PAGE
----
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Arrived in Britain:
Place of Birth:
3 March 1933
Liselotte Leschke, born in Berlin in August 1914, was half-Jewish by birth, but brought up by her Jewish mother (and later Jewish stepfather) after her parents divorced. The family home was on the Alster in Hamburg. She was educated at Klosterschule and the Humanistisches Gynmasium, with little if any awareness of her Jewish identity before 1933. She mixed freely with Christian schoolmates and had no Jewish religious observance whatsoever. Her father was a professor of medicine in Berlin; her mother a lecturer in economics at the Institute of Sociology, Hamburg. She was also related to Albert Einstein. She had a highly musical and artistic background. She left Germany for Britain after her Abitur, to learn English in Cardiff. She was employed as a student teacher at Badminton School, Bristol, one of the best-know girls’ schools in England. She took a BA in German with French at Bristol University in 1938. She returned regularly to Germany, on one occasion finding herself within touching distance of Hitler when he visited Hamburg, but built her life in England. She was able, through university contacts, to bring her mother and stepfather to Britain after the November Pogrom (Kristallnacht). She commenced her teaching career despite the outbreak of war. She was invited to return to Badminton, where she taught for many years. She was school librarian and played a part in a wide range of school activities. She also ran the Bristol Music Club for seven years and sat on many committees of Bristol University, especially active in its Alumni Association, awarded honorary MA in 1996 for services to the University.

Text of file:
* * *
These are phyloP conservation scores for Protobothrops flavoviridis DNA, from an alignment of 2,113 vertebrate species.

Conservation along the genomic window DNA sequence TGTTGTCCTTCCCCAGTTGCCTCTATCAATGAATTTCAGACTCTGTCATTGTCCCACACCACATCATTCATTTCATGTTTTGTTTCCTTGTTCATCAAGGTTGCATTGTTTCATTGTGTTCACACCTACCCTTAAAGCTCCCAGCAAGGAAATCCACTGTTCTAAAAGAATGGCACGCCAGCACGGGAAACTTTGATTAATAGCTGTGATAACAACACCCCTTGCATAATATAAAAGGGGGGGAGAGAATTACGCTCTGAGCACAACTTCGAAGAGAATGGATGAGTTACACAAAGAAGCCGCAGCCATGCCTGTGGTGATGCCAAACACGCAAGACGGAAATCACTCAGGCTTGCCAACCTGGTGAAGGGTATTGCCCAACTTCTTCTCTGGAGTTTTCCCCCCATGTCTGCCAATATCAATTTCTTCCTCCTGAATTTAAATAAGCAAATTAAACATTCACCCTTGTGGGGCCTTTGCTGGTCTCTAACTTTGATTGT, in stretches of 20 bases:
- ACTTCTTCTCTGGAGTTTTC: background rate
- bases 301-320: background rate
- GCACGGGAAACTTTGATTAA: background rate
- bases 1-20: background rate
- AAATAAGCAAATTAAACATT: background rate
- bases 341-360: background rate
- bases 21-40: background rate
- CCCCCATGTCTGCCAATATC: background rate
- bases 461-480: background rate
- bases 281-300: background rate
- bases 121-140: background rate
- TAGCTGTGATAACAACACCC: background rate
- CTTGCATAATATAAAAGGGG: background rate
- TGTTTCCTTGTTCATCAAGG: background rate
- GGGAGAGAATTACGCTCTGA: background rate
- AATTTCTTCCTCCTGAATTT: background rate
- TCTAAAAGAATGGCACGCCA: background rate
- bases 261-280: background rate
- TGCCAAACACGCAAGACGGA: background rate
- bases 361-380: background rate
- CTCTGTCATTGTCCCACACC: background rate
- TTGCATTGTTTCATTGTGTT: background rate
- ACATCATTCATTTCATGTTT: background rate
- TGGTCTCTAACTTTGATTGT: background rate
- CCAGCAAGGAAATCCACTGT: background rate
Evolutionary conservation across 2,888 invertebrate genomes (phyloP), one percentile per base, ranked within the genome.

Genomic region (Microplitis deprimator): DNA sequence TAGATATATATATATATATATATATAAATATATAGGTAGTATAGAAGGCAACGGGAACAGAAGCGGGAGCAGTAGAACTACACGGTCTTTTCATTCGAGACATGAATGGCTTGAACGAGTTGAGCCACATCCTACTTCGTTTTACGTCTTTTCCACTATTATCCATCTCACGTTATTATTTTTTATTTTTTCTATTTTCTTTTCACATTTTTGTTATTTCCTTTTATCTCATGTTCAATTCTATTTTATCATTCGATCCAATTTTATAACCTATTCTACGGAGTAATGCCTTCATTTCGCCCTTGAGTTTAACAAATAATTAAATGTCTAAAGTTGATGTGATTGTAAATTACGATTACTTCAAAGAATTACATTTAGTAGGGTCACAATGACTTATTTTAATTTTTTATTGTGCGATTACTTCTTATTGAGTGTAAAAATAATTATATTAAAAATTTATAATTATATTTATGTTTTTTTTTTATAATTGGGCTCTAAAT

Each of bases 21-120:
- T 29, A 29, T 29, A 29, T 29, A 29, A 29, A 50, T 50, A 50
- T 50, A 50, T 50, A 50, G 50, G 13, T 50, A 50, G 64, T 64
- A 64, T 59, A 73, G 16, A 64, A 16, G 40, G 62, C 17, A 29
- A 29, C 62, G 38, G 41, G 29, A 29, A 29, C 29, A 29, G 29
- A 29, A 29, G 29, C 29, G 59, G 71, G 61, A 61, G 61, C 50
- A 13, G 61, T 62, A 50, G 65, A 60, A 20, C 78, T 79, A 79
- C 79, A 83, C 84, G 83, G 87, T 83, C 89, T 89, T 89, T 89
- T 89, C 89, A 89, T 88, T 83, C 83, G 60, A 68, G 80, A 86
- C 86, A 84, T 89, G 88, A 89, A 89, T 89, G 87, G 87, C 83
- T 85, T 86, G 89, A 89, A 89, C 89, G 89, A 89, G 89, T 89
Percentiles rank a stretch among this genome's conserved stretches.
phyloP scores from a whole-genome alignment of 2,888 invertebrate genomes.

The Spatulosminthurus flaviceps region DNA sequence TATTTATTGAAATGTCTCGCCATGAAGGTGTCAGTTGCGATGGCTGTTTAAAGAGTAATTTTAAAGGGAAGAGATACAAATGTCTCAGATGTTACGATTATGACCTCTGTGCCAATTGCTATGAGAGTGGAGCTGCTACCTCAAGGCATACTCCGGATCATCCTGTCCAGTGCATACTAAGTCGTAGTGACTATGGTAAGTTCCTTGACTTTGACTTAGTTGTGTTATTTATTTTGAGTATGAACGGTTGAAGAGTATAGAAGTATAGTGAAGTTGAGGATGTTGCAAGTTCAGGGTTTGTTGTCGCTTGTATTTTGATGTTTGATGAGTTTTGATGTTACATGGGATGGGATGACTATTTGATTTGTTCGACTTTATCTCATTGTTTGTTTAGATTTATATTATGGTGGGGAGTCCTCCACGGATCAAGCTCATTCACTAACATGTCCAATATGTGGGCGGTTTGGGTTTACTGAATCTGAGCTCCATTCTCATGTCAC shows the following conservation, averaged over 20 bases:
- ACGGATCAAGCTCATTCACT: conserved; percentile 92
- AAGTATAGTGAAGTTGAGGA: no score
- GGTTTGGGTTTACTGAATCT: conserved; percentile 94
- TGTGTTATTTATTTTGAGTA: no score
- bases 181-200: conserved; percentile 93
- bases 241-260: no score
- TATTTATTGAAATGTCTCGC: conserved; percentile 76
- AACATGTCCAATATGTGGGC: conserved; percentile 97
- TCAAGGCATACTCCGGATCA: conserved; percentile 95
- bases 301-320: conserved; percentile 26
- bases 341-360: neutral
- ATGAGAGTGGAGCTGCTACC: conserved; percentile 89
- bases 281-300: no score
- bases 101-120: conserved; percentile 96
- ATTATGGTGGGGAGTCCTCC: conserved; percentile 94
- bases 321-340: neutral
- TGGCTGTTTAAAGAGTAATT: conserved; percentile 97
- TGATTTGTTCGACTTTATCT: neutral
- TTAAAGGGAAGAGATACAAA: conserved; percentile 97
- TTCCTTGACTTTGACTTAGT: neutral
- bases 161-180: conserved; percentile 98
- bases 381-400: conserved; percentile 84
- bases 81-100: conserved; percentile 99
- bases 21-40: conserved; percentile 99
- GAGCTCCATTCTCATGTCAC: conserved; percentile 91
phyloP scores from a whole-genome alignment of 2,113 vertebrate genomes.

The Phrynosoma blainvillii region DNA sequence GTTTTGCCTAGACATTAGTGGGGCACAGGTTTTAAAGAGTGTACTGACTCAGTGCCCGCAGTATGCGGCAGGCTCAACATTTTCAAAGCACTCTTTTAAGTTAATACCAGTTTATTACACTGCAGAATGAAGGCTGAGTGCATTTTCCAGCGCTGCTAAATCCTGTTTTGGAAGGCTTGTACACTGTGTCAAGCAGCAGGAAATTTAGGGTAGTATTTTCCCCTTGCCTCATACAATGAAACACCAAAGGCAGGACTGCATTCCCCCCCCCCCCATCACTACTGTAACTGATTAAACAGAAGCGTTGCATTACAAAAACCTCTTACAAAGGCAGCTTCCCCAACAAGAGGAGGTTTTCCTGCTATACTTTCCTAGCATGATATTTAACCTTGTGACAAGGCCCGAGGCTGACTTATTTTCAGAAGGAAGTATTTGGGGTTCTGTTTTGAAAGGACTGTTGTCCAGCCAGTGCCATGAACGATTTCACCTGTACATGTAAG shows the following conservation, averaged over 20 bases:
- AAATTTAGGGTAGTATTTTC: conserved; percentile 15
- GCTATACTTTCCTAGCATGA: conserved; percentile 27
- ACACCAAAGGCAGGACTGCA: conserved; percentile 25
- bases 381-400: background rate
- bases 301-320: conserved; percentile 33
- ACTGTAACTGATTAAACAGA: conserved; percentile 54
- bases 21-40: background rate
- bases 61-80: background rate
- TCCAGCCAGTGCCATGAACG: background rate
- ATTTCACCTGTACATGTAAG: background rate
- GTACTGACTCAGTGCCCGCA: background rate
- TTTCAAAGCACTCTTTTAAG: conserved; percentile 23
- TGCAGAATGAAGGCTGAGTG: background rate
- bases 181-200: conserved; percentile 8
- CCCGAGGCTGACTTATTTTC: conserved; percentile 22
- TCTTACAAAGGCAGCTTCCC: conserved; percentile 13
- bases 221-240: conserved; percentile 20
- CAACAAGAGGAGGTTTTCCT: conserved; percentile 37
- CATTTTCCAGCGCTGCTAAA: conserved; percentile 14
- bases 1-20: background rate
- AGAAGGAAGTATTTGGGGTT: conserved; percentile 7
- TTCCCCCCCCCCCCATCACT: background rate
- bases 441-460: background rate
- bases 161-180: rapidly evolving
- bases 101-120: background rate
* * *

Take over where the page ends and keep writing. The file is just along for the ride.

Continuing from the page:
I heard school children shouting from the quay ‘Wir wollen unseren Führer sehen’, ‘Hitler is coming’. So up we went. Hanging over the railing, there was the gangway, with SS both sides. I could not have missed him if I’d had a brick in my pocket, never mind about a revolver. I couldn’t do anything about it. He was there to congratulate the crew who'd rescued a Norwegian ship in the Atlantic. I have dined out on that story. I call it a chance in a lifetime. And there was the mother of a former pupil of mine. When I told them the story, not very long ago, she said: ‘Would you have done it?’ How do I know? I felt it so strongly, I could hit him. But I couldn’t. If I had, I would have been shot on the spot. But a few million would have survived. I would have killed him if I could. I felt at the time I wish I could. & that was quite early. When some Germans they say they didn’t know there were concentration camps. Well of course we knew.
Mother once came home from school from a scripture lesson: ‘Such an interesting lesson, it was all about Israel, the Israelites or the Jews, are there still any living?’ She didn’t know she was Jewish.